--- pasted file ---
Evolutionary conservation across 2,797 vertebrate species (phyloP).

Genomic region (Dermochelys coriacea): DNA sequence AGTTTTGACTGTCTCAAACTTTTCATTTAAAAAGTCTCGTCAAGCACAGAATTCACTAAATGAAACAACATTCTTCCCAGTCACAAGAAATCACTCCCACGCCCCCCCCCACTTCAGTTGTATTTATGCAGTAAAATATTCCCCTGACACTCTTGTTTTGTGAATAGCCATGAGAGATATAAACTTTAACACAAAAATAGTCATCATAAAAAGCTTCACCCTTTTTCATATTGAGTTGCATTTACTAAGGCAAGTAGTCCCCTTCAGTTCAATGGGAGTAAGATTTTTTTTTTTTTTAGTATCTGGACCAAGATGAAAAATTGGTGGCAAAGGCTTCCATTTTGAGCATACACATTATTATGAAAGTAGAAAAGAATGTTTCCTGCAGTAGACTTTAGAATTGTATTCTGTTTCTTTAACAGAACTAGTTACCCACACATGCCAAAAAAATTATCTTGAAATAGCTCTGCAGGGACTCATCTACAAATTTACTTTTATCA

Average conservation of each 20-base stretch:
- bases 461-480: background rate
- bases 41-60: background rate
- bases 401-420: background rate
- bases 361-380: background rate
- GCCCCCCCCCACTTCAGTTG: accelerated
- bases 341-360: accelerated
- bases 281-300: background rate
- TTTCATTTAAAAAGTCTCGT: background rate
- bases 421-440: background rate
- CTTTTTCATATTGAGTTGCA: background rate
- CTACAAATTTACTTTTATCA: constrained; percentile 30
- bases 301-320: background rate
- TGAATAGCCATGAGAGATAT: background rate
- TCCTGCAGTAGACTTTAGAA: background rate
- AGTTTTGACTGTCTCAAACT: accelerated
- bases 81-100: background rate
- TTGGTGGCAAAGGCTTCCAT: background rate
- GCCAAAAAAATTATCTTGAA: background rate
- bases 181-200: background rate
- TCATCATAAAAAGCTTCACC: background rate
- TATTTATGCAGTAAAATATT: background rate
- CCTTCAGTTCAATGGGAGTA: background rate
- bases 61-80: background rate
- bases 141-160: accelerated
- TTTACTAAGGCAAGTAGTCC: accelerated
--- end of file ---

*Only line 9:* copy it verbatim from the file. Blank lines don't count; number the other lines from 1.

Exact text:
- bases 341-360: accelerated